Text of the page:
The High Court has unlimited original jurisdiction in all matters and such appellate and other jurisdiction as may be conferred on it by this Constitution or other law (see Article 139 (1) of The Constitution of the Republic of Uganda, 1995). However, Order 50 of The Civil Procedure Rules only confers auxiliary jurisdiction upon a Registrar of the Court. A Registrar has primary auxiliary Jurisdiction to deal only with those matters expressly prescribed by that Order and exercise powers ancillary or incidental thereto.

The jurisdiction exercised by a Registrar of the High Court is therefore purely auxiliary; it is neither original, nor appellate or revisional jurisdiction as that exercised by the Judge. Where jurisdiction is conferred by rules or a statute, it is limited to the extent prescribed under the statute or rules. However, once there is jurisdiction conferred to entertain certain matters, then all powers to make that jurisdiction effective must be implied to the authority unless expressly prohibited. Therefore, the powers and jurisdiction of a Registrar of the High Court are those which are expressed and conferred by Order 50 of The Civil Procedure Rules and also those which inhere in the exercise of that jurisdiction or are ancillary or those which sub-serve the exercise of that auxiliary jurisdiction. The incidental powers are those which are directly and immediately appropriate to the execution of the powers expressly granted and which exist only to enable the Registrar to carry out the purpose for which the auxiliary jurisdiction was conferred. They can only grant auxiliary reliefs of a more routine and formal nature, pending the determination of the substantive reliefs by the Judge.

 

The principle is that the nature and extent of incidental / ancillary power will depend upon the jurisdiction that is exercised. The incidental can never be one which is in the form of “prelude” to the main but it has to be of the nature of “sequel” of the main power. Civil contempt proceedings at the instance of a party to litigation seek relief of a substantive as opposed to a procedural nature for which Order 50 is designed. I therefore cannot read into the jurisdiction expressly conferred by Order 50 of The Civil Procedure Rules the power to punish for civil contempt, other than contempt in the face of the court. That power is neither incidental nor ancillary to the auxiliary jurisdiction of a Registrar

 

Order 46 rule 1 of The Civil procedure Rules empowers this court to review a decision where error is apparent on the face of the record. According to the decision in Attorney General and another v James Mark Kamoga and another, S.C. Civil Appeal No. 8 of 2004 the power extends to Orders of the Registrar. The case of Nyamogo and Nyamogo Advocates v. Kago [2001] 2 EA 173 defined it thus:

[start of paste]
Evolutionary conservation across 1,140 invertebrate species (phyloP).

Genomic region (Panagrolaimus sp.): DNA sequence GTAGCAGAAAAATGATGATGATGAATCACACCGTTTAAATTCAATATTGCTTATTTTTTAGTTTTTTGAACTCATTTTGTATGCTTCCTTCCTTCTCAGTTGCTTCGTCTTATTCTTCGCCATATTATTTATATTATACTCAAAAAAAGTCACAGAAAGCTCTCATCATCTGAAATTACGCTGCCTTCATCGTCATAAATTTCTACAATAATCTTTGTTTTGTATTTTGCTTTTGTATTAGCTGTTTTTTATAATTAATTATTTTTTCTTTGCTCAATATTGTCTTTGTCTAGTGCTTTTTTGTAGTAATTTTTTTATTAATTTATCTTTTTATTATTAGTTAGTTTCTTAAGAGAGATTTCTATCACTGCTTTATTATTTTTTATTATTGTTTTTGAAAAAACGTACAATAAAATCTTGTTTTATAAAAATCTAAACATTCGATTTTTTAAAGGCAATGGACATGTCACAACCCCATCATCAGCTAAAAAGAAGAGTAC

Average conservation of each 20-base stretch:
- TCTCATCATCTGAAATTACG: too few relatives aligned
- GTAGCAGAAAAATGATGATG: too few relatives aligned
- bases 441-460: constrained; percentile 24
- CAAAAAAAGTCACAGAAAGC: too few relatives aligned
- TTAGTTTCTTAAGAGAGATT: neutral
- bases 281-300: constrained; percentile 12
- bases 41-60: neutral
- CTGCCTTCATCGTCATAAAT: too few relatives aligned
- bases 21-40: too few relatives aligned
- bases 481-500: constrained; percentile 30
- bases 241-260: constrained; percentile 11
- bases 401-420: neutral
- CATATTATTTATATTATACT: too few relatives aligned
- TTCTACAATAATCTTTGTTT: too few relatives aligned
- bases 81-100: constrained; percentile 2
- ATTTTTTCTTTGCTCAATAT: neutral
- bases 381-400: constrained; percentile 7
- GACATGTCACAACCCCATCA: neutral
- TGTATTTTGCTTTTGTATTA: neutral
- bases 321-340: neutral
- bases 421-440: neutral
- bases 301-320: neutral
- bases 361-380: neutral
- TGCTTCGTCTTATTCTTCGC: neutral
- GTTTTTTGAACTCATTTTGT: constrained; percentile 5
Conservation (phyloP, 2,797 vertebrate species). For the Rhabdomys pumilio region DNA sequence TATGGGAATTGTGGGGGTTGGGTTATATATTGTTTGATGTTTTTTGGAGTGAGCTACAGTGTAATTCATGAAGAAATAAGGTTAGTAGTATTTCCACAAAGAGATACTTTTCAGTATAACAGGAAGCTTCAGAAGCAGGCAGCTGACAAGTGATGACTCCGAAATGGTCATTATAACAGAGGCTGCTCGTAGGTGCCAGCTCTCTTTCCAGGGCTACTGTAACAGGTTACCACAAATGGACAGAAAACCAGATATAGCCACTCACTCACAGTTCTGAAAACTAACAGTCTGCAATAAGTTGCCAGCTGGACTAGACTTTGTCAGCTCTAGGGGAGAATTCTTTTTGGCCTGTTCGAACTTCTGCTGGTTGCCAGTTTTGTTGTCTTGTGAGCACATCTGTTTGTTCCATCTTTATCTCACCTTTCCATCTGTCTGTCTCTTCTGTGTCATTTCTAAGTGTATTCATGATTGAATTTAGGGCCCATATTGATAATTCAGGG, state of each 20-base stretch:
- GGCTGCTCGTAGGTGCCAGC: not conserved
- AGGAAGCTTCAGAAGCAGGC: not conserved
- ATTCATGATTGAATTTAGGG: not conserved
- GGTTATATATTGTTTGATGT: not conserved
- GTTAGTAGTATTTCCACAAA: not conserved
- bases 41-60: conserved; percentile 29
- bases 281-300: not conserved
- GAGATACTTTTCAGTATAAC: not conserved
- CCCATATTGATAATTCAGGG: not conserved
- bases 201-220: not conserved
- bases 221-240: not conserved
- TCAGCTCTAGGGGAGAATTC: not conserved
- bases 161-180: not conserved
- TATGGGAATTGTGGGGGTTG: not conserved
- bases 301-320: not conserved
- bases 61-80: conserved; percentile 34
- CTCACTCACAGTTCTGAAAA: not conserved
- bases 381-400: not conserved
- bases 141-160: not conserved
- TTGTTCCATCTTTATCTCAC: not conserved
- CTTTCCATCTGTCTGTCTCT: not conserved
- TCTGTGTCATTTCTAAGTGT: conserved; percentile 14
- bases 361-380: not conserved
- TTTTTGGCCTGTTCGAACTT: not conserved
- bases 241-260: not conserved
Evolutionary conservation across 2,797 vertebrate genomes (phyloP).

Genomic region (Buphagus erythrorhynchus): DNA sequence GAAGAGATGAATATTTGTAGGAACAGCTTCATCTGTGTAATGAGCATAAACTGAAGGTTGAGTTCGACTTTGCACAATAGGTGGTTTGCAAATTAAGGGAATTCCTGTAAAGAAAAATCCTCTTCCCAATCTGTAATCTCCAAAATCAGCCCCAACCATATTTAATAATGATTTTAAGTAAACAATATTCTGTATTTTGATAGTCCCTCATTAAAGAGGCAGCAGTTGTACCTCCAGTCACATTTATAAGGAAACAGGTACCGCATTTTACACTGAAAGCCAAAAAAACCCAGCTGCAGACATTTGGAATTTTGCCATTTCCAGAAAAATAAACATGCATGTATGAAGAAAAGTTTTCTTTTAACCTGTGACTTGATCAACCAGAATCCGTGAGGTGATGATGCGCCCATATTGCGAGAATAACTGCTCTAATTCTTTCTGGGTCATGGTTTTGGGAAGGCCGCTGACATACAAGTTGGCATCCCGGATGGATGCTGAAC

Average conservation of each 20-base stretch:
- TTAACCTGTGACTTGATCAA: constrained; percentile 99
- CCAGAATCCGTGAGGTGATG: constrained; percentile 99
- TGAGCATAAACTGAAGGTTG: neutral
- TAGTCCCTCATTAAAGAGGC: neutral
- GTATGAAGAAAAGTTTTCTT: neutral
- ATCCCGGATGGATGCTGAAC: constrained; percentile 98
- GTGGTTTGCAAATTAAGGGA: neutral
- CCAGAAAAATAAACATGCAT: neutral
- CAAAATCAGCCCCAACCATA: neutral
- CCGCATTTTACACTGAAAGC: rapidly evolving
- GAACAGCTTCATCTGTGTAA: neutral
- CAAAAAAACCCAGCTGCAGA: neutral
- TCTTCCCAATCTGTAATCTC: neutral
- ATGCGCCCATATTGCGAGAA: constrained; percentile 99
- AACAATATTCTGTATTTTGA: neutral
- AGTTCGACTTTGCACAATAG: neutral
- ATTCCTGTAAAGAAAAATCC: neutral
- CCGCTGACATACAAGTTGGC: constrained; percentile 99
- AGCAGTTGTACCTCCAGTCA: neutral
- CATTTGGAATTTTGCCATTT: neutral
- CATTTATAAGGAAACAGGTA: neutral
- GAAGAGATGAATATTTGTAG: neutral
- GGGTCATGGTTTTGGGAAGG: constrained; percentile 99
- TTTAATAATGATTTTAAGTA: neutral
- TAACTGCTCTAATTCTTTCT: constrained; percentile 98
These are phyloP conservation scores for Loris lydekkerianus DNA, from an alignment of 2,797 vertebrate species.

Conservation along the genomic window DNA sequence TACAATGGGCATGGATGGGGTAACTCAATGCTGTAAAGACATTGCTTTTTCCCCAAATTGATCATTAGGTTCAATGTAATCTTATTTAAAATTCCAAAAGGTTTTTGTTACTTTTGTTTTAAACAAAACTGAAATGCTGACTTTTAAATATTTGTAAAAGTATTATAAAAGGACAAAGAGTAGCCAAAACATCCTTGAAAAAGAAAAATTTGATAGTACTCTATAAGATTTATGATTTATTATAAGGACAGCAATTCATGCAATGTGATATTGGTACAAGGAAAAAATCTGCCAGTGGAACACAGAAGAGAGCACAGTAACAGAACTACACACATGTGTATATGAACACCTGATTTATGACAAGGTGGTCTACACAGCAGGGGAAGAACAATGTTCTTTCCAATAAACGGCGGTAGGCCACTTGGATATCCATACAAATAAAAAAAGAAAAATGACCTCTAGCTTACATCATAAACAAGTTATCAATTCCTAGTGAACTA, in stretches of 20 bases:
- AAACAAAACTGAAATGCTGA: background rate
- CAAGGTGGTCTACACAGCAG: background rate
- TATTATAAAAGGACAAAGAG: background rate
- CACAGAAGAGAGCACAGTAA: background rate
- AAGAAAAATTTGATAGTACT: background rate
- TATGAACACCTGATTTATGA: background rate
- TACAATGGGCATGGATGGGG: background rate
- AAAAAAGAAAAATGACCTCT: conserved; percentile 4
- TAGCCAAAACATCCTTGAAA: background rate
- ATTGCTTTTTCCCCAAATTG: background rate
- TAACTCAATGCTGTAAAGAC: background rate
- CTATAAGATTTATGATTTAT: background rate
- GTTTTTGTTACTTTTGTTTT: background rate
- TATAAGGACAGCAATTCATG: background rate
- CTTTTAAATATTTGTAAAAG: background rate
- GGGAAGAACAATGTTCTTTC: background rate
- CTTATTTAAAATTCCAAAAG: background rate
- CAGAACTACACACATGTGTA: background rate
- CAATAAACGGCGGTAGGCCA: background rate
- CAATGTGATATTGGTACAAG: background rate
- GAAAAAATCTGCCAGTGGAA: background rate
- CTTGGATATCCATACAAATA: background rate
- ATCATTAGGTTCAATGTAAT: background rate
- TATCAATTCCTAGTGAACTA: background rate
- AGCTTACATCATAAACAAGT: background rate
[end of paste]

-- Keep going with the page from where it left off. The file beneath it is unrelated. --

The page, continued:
An error apparent on the face of the record cannot be defined precisely or exhaustively, there being an element of indefiniteness inherent in its very nature, and it must be left to be determined judicially on the facts of each case.  There is a real distinction between a mere erroneous decision and an error apparent on the face of the record.  Where an error on a substantial point of law stares one in the face, and there could reasonably be no two opinions, a clear case of error apparent on the face of the record would be made out. An error which has to be established by a long drawn process of reasoning or on points where there may conceivably be two opinions can hardly be said to be an error apparent on the face of the record.  Again, if a view adopted by the court in the original record is a possible one, it cannot be an error apparent on the face of the record even though another view was also possible.  Mere error or wrong view is certainly no ground for a review although it may be for an appeal.

 

Under Order 46 rules 1 and 8 of The Civil Procedure Rules, a review may be granted whenever the court considers that it is necessary to correct an apparent error or omission on the part of the Court.  The error or omission must be self-evident and should not require an elaborate argument to be established. That the Registrar exercised a jurisdiction not vested in him and thus reached an erroneous conclusion of law is a proper ground for review. Having found that this is an error apparent on the face of the record, the order dismissing the application for contempt of court is hereby set aside. Consequently the award of costs was erroneous and is hereby set aside. In the final result, the application is allowed with costs to the applicant.

 

The ruling has been delivered this 29th day of March 2017.

 

…………………………………..

                                                                                                Stephen Mubiru

                                                                                                Judge

                                                                                                29th March 2017.